Great is Better than Perfect
I can walk up to any window cleaning job and find mistakes if I want to. “You missed a spot,” is more than just a joke, it’s a way of life. I don’t care who you are and how long you’ve been cleaning glass, I can find a mark, streak on the glass and a ledge or sill that could use a little more attention. It’s what I’ve trained myself to do. It’s what I’m conditioned to notice. We all are.
I have a friend who plays the guitar and has played on stage and in the studio with some great bands. He can pick out mistakes in almost every recording. He’ll talk about missed beats, wrong cords, late pickups. These are things I would never catch and often I don’t hear what he hears even when he replays it and I’m listening carefully.
Have you ever watched Olympic diving or gymnastics? I have. I’ll see an absolutely flawless triple spinning double twist whatever and be in awe, yet the judges will give it a 9.2 and the announcers will point out that their left foot was an inch or so out of line with the body and their hand wasn’t in the perfect position or some such thing.
What I’m asking is that perfection might be attainable, but is it worth it?
Let yourself off the hook. Decide on a standard of quality that works for you and be okay with reaching it.
I sold Rainbow Vacuum cleaners for a little while before I joined the military. It’s a kind of vacuum with a water tank. One of the neat tricks we would do is go into a customer’s home and ask them to clean a section of carpet with their machine. Then we would fill the Rainbow’s tank with clean water, put a small piece of linen over the hose and then put on the carpet attachment. We’d clean right over where they had cleaned and pull that cloth out, showing them how much gross dirt and hair came out.“Obviously your vacuum isn’t doing the job.”
What we didn’t show them is that if they did the same trick with their old machine, it would produce the same result. No matter how many times you clean a carpet with a vacuum, something is going to come up. No carpet is perfectly clean.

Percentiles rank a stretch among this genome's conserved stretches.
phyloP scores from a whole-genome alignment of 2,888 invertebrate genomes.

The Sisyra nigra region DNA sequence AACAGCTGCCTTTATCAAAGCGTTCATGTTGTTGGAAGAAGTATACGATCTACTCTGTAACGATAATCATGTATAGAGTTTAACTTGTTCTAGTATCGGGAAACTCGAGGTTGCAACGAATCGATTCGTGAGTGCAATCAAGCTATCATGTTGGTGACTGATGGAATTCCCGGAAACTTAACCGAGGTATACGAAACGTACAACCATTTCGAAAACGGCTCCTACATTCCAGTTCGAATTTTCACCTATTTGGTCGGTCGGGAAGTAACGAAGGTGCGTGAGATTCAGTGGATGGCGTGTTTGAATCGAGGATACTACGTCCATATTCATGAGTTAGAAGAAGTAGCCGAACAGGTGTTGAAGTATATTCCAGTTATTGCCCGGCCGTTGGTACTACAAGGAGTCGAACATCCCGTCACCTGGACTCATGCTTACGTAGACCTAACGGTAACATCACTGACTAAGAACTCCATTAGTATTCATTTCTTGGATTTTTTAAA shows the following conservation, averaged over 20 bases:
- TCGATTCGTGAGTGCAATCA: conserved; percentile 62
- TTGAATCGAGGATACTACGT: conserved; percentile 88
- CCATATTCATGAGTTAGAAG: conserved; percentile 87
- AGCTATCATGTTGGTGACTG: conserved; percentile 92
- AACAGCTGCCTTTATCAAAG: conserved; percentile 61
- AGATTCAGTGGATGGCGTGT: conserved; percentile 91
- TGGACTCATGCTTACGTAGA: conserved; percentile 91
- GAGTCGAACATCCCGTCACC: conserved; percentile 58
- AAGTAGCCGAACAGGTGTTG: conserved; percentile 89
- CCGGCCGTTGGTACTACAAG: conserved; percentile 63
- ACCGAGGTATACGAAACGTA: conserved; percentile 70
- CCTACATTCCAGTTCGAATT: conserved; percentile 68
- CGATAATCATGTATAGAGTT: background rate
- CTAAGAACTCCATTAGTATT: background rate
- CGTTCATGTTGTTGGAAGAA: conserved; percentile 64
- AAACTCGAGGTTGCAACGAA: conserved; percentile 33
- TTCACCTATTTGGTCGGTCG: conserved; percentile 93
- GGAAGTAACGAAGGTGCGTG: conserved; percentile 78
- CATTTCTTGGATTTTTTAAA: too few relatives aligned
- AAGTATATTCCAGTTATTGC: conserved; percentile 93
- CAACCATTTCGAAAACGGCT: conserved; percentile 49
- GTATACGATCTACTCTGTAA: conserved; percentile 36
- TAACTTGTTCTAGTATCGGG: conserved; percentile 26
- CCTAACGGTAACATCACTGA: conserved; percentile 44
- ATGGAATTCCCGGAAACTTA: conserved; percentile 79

In economics we talk about the concept of diminishing returns. How much more effort do you need to expend in order to achieve a better result? A simple example I can give is cleaning a set of windows. Perhaps it takes you 10 minutes to clean it well - so well that the customer will look at it and see a clear view, no streaks and the frames are clean. But what if you want it so clean that when another professional inspects the work they find no marks or drips or little residue of dirt and dust in the frame corners and a smooth clean finish on the aluminum? Would that take another 10 minutes? Maybe 20? Is it worth that amount of extra time? Do you make any more money for the extra effort?Where do you draw the line?
I know I’m asking a lot more questions than I’m answering and the reason for that is that you’re going to have to make those decisions for yourself.
The one thing you’ll hear the most in this industry is window cleaners saying they are the best. Window cleaners have no shame and less humility. But I ask, the best at what? Producing a clean window? Going the fastest? Making the most money? Getting the best reviews? Selling the most jobs? Being the best is pretty vague until you know what this person really thinks they are good at doing.
My tech was nearly in tears last week when she returned a repaired screen door and while taking it out of the truck, she dropped it and the screen ripped again. Sometimes, even when you try so hard to do the best job, things happen. It’s okay. It can be fixed again. The thing I realized is that her disappointment was due to the pressure she put on herself. She wasn’t giving herself a break. That’s hard. It’s heartbreaking.
It’s also important to realize that others on your team might be putting more pressure on themselves than you’re putting. They might want to do a better job than you need them to and sometimes that’s self-defeating. It’s a fine line to walk and you should understand it and recognize it.
My newest crew leader was trying so hard to live up to what he perceived was my expectations that he didn’t call in for help on a job and ended up so frazzled that he blew up at another employee. I had to explain again that asking for help is never letting anyone down, instead it’s recognizing a problem and finding a solution. I’d rather have someone ask for help than make a mistake or damage something - every.single.time.
Great saves time over perfect.
Great makes more money than perfect.
Great is perfect to most observers.
Great gets you home at a decent hour.
I know it seems like this is common sense. But you’ll find yourself and your crew getting too focused on perfection and other things will suffer. Give yourself permission to finish a job and end your day. Give yourself a standard to reach and even though that standard is high, it’s still possible.
I like to say that I give each member of our team the ability to succeed. That’s only possible if your standards and your set goals are within reach.
I’m here if you have questions.
- Rick Wren